Thursday, May 21, 2020

Moscow Exploiting Pandemic to Attack Non-Russian Republics, Sagov Says

Paul Goble

            Staunton, May 20 – The difficulties non-Russian republics are having with the pandemic, difficulties they have in common with predominantly Russian oblasts and krays, are being used by officials and commentators in Moscow to promote the idea that the republics should be eliminated, combined with Russian regions, or put under direct federal rule, Elberd Sagov says.

            In a commentary for Portal Six, the Ingush writer says that in recent days, two themes have dominated the Russian information “space” – regional mergers and the collapse of the medical system in Daghestan. In many cases, supporters of amalgamation point to Daghestan in support of their position (коронавирусный-коллапс-региональных/#more-1197).

            “Chauvinist telegram channels now are attempting to present what is taking place in Daghestan as evidence of the complete inability of the Daghestanis to do things on their own” and to argue that “if the federal center has to interfere to correct the consequences of their failed policy, then it would be better to administer this territory directly from the center.”

            “But the truth is that the current epidemiological collapse in Daghestan is the consequence of the failure not of the republic authorities who in fact have not existed for a long time but rather of the direct administration of the Kremlin which was put in place at a minimum with the appointment of Vladimir Vasiliyev” three years ago, Sagov says. Under him, all key decisions have been made by outsiders.

            According to the Portal Six commentator, “it is obvious that he chauvinists have already lost all connection with reality” and are pushing for policies that will make a bad situation even worse.  Already they have done serious damage and all that is left in republics like Daghestan and Ingushetia are “the names and decorations.”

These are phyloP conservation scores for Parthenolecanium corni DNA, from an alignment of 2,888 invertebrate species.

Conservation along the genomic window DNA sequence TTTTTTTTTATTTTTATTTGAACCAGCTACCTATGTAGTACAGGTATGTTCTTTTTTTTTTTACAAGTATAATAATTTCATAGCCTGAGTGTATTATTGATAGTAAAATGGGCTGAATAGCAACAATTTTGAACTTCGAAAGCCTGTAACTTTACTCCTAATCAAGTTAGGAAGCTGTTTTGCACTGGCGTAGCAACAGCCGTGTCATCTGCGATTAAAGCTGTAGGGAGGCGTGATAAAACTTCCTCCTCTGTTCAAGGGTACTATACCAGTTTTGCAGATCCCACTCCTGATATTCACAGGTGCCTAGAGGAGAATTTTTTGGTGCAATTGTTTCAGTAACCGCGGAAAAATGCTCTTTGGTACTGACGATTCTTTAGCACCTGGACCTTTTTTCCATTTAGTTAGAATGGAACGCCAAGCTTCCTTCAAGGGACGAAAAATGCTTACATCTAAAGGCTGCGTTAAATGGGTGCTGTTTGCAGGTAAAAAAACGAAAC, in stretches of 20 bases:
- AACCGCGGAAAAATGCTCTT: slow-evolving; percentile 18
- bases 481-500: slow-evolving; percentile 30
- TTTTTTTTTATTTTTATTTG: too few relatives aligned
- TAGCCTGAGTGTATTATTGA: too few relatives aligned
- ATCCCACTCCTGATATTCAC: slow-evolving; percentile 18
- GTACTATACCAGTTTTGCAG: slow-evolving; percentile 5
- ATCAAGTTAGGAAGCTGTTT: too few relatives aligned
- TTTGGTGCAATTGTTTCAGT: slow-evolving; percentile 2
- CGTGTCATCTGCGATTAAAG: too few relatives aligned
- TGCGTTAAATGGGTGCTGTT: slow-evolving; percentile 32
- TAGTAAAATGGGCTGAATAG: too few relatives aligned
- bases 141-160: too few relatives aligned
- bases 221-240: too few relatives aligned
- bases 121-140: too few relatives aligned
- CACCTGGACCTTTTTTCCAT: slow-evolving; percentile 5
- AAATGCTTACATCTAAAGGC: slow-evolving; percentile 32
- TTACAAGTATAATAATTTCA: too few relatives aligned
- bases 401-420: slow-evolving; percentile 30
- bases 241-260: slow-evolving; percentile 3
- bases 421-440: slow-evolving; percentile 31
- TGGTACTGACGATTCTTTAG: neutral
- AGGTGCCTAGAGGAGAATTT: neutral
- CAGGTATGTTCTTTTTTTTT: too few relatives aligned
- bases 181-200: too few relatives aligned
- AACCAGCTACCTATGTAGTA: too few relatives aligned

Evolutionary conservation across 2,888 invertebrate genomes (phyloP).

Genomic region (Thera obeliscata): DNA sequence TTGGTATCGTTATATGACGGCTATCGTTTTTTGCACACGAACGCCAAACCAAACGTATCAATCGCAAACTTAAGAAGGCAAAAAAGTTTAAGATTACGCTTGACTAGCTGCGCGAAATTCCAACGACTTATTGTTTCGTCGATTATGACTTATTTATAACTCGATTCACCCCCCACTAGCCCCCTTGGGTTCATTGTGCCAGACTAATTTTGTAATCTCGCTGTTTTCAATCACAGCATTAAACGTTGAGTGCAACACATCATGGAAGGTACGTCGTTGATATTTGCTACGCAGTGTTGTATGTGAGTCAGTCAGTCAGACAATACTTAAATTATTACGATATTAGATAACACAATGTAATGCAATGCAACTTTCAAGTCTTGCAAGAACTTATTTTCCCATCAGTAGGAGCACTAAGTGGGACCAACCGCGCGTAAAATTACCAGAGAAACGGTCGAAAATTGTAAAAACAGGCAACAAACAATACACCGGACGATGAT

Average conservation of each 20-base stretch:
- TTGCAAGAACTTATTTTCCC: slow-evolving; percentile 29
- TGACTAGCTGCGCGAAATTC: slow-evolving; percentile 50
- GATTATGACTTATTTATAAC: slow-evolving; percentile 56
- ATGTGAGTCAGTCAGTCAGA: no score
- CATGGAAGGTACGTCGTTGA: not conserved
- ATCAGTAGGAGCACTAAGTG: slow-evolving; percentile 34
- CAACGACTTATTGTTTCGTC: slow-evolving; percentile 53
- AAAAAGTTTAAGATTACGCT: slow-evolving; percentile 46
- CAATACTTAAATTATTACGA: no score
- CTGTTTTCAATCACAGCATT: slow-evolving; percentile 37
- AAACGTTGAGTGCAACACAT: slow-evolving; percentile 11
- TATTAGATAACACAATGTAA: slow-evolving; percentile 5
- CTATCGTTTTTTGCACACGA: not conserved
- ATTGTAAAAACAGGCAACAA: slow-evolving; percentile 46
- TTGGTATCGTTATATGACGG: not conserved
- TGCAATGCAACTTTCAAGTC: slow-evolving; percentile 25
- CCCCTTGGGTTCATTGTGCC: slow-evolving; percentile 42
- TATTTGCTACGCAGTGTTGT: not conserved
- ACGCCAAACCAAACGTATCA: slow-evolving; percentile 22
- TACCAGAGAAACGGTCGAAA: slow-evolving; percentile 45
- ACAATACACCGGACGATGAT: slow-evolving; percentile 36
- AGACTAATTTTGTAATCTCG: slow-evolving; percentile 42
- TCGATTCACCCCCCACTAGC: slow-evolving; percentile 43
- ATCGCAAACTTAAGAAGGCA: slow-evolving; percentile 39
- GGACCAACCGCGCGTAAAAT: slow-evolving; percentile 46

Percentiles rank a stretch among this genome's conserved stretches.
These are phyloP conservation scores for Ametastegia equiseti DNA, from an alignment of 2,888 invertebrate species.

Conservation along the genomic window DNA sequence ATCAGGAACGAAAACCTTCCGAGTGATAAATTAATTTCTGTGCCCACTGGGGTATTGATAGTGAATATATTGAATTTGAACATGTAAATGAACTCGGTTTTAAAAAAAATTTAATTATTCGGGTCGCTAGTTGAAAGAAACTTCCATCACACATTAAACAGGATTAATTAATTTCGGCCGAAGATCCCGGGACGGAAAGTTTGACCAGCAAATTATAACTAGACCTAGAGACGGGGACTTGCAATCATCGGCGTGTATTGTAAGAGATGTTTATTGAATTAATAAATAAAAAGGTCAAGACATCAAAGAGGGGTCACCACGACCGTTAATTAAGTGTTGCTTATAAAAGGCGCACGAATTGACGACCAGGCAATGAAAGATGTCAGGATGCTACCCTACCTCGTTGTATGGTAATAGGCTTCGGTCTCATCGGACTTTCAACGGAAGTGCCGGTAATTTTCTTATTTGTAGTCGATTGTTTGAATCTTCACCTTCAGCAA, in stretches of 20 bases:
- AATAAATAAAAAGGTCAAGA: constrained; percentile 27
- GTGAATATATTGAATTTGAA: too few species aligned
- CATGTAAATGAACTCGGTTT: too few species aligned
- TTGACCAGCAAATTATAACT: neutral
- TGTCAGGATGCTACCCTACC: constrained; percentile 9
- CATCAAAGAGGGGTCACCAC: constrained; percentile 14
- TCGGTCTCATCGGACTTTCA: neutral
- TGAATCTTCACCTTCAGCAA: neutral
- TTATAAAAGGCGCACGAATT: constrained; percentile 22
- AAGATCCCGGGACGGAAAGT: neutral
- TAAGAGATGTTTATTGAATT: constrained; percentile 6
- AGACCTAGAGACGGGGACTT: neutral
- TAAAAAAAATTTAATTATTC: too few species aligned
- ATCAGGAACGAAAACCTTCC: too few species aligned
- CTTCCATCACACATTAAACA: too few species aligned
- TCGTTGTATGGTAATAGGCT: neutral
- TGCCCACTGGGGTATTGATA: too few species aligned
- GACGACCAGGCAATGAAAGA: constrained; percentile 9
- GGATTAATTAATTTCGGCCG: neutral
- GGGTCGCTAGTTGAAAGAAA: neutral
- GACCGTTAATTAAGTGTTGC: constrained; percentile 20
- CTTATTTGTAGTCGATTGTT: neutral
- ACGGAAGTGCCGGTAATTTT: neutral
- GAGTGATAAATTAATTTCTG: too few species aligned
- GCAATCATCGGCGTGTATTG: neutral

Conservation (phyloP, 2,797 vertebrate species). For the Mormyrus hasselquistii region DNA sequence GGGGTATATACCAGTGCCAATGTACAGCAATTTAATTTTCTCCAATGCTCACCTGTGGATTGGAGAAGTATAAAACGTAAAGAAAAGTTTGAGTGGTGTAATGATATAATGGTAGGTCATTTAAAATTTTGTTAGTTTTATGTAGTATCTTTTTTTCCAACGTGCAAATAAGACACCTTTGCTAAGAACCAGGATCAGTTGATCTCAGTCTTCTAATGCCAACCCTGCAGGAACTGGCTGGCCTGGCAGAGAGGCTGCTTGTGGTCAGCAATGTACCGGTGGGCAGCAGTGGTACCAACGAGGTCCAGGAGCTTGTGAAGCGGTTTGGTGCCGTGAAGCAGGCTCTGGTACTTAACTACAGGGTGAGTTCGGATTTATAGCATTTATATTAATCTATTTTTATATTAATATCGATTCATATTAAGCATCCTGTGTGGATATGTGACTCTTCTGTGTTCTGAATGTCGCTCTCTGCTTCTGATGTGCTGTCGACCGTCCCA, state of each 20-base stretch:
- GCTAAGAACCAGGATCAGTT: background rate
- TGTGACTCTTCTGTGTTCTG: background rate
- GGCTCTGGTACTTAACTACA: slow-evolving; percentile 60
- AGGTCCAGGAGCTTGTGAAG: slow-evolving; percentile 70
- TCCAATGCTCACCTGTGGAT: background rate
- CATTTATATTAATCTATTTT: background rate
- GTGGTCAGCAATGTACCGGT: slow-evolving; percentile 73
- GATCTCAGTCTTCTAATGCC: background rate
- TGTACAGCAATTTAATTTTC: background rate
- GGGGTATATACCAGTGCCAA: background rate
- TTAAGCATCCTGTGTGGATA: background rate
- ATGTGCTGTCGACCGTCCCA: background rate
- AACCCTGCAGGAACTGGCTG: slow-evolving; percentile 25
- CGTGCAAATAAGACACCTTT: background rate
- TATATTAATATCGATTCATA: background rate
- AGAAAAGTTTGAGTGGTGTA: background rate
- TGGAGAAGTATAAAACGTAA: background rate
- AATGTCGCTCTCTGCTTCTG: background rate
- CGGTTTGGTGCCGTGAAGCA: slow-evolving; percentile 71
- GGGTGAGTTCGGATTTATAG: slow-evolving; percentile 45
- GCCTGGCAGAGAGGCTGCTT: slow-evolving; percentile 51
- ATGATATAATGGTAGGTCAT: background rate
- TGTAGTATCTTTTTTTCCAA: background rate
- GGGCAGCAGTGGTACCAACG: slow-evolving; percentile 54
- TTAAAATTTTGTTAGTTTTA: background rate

Sending more Russianized non-Russians or even Russian Russians to those republics and others will only further inflame the national feelings of the local population. Such an approach will, as the current situation shows, do nothing to help improve the situation.

            If the Russian nation was not suffering demographic collapse and depopulation, Moscow might very well adopt the strategy Beijing has in the Xinjiang-Uyghur Autonomous District in China, dispatching thousands of Russians to overwhelm the local population. But as much as it might like to, the Russian center can’t because there aren’t enough Russians.

            But it is already clear that the system of Kremlin appointees running the republics “has exhausted its possibilities” and that the problems it and not the republics have created have become “a burden on the Kremlin itself,” Sagov says, something those in the Russian capital don’t recognize because they view the North Caucasians as incompetent “’natives.’”

            “Already for two decades, the authoritarian regime has kept not only Caucasians but all Russians, regardless of whether they are ‘national’ or ‘Russian,’ from taking the kind of civic actions” needed to improve the situation. Those in office depend not on popular support but only on the backing of the Kremlin.

            That arrangement is why things are so bad as a glance across the border to Georgia shows. There the authorities are responsible to the people and things are much better as a result, Sagov continues. And that contains an important lesson: the only way for Russia to get out of its current dead end is to return to the regions “their constitutional rights and freedoms, political competition, and direct elections.”

            “Only on the basis” of such things, the commentator says, will those in office take the kind of efforts that will serve the people they are supposed to serve rather than officials far away in the Kremlin whom they now bow down to.

            Some Russian scholars are now focusing on the question of why some regional heads are effective while others are not. Two, Aleksey Sorbale and Andrey Starodubtsev, have studied that issue in the Central Federal District (outside of Moscow and Moscow Oblast) (

            While they did not examine any non-Russian republics, something they say made their analysis easier, their conclusions regarding what makes a governor successful or not are nonetheless instructive for non-Russian areas as well and explain why some are doing better while others are doing far worse.

            They identify four factors which contribute to administrative success – the governor being from the local area, serving for a long time, and having effective lobbying skills – and three that undermine that possibility – the governor is an outsider, lack of diversity in the economy and dependence on Moscow, and a governor’s lack of economic training.

            The two thus conclude that governors matter but they are far from the only factor of regional success. In large measure, those who succeed come to regions which have a stronger starting point because of economic resources and a local elite than those who run regions with weaker economies and few strong local leaders.

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